you're not interesting, was Re: another brick in the wall[ed garden]
Mark_Andrews at isc.org
Thu May 14 19:37:41 CDT 2009
In message <70D072392E56884193E3D2DE09C097A91F3EBE at pascal.zaphodb.org>, "Tomas
L. Byrnes" writes:
> Disclaimer: I have a dog in this fight, since ThreatSTOP is dependent on
> >-----Original Message-----
> >From: Mark Andrews [mailto:Mark_Andrews at isc.org]
> >Sent: Thursday, May 14, 2009 4:59 PM
> >To: John Levine
> >Cc: nanog at nanog.org; rs at seastrom.com
> >Subject: Re: you're not interesting,was Re: another brick in the
> >In message <20090514223605.88104.qmail at simone.iecc.com>, John Levine
> >> >Dear Sprint EVDO people,
> >> >
> >> >Your man-in-the-middle hijacking of UDP/53 DNS queries against
> >> >nameservers that I choose to query from my laptop on Sprint EVDO is
> >> >not appreciated. Even less appreciated is your complete blocking of
> >> >TCP/53 DNS queries.
> >> If I were an ISP, and I knew that approximately 99.9% of customer
> >> queries to random name servers was malware doing fake site phishing
> >> misconfigured PCs that will work OK and avoid a support call if they
> >> answer the DNS query, with 0.1% being old weenies like us, I'd do
> >> Sprint's doing, too.
> > And what's the next protocol that is going to be stomped on?
> >> If you're aware of a mechanical way for them to tell the difference,
> >> we're all ears.
> > Well you can't answer a TSIG message without knowing the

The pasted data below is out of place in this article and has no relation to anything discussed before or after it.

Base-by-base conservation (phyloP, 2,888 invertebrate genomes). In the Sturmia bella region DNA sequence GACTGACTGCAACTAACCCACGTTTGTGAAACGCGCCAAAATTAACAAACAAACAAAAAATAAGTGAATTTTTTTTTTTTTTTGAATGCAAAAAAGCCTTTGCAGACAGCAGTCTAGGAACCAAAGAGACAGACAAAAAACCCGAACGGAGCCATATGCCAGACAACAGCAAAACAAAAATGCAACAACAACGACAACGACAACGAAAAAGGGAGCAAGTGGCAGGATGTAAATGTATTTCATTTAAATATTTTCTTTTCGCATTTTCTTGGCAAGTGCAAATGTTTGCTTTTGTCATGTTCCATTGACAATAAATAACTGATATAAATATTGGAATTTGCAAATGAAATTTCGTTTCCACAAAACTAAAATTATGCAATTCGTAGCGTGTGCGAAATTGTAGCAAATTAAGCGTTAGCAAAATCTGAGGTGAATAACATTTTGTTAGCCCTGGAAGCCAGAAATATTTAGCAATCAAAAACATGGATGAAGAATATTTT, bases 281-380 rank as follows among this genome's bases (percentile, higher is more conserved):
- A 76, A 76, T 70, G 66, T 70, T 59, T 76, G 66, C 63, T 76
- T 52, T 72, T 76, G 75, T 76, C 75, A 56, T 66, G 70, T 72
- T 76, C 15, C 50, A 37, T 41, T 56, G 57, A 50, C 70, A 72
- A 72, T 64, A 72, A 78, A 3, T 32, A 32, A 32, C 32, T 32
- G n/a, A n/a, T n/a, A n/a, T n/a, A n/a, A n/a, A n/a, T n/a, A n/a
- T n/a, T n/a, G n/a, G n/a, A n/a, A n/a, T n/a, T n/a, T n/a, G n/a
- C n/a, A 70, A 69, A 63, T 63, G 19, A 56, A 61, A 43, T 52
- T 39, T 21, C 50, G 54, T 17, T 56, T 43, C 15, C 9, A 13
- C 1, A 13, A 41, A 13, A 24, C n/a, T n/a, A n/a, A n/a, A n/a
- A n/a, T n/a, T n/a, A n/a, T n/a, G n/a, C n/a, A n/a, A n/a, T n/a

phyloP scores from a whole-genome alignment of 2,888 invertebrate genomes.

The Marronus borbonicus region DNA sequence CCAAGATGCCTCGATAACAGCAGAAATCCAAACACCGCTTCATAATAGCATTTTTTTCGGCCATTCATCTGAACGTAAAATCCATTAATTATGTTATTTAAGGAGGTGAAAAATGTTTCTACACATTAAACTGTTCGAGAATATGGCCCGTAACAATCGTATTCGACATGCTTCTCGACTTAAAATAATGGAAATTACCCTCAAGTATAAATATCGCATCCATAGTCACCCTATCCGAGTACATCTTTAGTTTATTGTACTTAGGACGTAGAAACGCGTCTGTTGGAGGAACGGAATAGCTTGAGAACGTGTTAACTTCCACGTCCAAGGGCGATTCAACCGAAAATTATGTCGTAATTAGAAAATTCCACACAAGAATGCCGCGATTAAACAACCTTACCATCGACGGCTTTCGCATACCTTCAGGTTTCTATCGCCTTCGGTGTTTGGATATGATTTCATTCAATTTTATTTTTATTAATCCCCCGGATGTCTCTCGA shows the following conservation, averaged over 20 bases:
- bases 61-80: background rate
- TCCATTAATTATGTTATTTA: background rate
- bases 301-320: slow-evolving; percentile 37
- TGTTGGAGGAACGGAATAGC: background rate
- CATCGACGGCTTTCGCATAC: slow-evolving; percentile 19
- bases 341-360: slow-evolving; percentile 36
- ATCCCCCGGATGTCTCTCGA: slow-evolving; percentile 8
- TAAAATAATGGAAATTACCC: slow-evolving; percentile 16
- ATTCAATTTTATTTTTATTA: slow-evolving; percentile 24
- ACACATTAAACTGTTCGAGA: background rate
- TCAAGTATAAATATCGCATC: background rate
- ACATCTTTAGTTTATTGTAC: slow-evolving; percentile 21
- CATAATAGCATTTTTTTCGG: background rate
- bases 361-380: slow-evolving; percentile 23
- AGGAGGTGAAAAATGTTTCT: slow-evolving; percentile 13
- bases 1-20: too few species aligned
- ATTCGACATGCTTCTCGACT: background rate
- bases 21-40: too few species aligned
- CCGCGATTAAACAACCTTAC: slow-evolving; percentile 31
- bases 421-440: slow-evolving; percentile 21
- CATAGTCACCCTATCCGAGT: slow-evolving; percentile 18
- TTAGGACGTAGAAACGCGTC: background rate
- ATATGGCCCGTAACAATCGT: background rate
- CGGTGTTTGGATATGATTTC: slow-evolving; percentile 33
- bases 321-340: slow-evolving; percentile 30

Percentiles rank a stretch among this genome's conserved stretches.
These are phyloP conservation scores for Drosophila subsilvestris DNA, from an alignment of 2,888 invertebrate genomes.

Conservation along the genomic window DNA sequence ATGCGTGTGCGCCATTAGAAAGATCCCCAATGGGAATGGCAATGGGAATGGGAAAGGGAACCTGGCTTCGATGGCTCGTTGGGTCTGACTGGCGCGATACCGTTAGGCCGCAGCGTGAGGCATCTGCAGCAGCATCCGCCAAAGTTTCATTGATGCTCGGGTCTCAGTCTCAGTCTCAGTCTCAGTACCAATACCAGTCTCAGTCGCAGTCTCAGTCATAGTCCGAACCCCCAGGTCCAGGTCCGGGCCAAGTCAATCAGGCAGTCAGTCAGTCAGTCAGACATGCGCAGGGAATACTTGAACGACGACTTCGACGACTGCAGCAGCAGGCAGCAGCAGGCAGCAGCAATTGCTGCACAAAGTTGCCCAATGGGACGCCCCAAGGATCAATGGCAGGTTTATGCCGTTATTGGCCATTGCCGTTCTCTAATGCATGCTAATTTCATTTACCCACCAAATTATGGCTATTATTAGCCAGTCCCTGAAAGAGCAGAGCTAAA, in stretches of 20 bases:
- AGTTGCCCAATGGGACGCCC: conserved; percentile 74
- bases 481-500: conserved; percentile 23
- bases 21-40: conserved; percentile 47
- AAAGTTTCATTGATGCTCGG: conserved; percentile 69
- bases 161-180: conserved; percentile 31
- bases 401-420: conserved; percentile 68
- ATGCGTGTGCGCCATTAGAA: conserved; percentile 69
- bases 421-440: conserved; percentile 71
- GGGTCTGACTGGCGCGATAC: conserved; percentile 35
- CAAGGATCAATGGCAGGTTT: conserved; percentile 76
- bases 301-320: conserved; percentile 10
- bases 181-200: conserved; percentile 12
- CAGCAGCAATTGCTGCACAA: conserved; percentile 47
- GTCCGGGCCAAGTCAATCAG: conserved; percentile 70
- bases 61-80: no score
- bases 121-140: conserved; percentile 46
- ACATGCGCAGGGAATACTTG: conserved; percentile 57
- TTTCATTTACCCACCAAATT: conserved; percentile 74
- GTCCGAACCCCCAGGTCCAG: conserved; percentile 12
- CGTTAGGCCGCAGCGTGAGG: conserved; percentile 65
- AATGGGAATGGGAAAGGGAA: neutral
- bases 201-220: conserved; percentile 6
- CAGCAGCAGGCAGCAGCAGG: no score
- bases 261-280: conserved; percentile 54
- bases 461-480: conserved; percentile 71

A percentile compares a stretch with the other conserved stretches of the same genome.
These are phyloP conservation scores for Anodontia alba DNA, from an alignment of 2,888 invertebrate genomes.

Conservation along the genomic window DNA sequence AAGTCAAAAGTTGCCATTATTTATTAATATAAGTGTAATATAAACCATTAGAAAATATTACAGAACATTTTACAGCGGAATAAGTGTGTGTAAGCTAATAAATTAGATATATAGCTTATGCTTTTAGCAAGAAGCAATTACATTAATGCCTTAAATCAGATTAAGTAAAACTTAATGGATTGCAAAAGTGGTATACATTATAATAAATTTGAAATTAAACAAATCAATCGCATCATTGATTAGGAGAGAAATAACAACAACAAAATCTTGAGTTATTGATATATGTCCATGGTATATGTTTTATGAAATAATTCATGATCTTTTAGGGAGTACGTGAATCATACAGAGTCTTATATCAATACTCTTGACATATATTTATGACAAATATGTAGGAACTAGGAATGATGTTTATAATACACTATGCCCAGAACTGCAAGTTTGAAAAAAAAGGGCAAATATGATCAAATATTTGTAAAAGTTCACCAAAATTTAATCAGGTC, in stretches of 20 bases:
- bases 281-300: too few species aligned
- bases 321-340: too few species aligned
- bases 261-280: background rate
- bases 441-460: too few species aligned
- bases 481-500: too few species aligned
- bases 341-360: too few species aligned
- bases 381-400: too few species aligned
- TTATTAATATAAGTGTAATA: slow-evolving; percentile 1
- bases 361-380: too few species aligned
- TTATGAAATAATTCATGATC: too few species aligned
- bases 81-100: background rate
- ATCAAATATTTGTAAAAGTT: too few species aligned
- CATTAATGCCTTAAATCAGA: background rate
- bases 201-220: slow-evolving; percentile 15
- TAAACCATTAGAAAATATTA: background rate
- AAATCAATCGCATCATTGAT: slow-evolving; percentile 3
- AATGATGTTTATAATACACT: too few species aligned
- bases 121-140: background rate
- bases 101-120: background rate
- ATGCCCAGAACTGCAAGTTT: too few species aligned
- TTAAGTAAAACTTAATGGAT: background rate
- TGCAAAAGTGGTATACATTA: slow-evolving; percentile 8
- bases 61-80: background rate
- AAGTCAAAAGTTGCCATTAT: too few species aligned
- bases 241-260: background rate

> > shared secret so you might as well just let it go through
> > and avoid some percentage of support calls. Intercepting
> > TSIG messages is guaranteed to generate a support call.
> > Similarly intercepting "rd=3D0" is also guaranteed to generate
> > a support call. You almost certainly have a interative
> > resolver making the query which will not handle the "aa=3D0"
> > responses.
> > Similarly there is no sane reason to block DNS/TCP other than
> > they can do it.
> [TLB:] I can think of an argument they might make: that it is/could be
> used by bots as a fallback. However, redirecting DNS/UDP fits the model
> of "providing a better service for the average user";
> blocking/redirecting TCP is more likely to break things a savvy user
There is still no sane reason to block TCP. If they are
intercepting DNS/UDP then they need to also intercept DNS/TCP
as they will break all sites that cause "tc=1" to be set
in the DNS/UDP reply.
> Maybe someone with clue at Sprint can be persuaded that doing their own
> "OpenDNS" for UDP is probably a good thing for most uses, but doing it
> for TCP is a bad thing for those users who need TCP.
You can also add to the list of queries that you need to
provide a clean path for any with DO=1, CD=1 or AD=1.
Mark Andrews, ISC
1 Seymour St., Dundas Valley, NSW 2117, Australia
PHONE: +61 2 9871 4742 INTERNET: Mark_Andrews at isc.org
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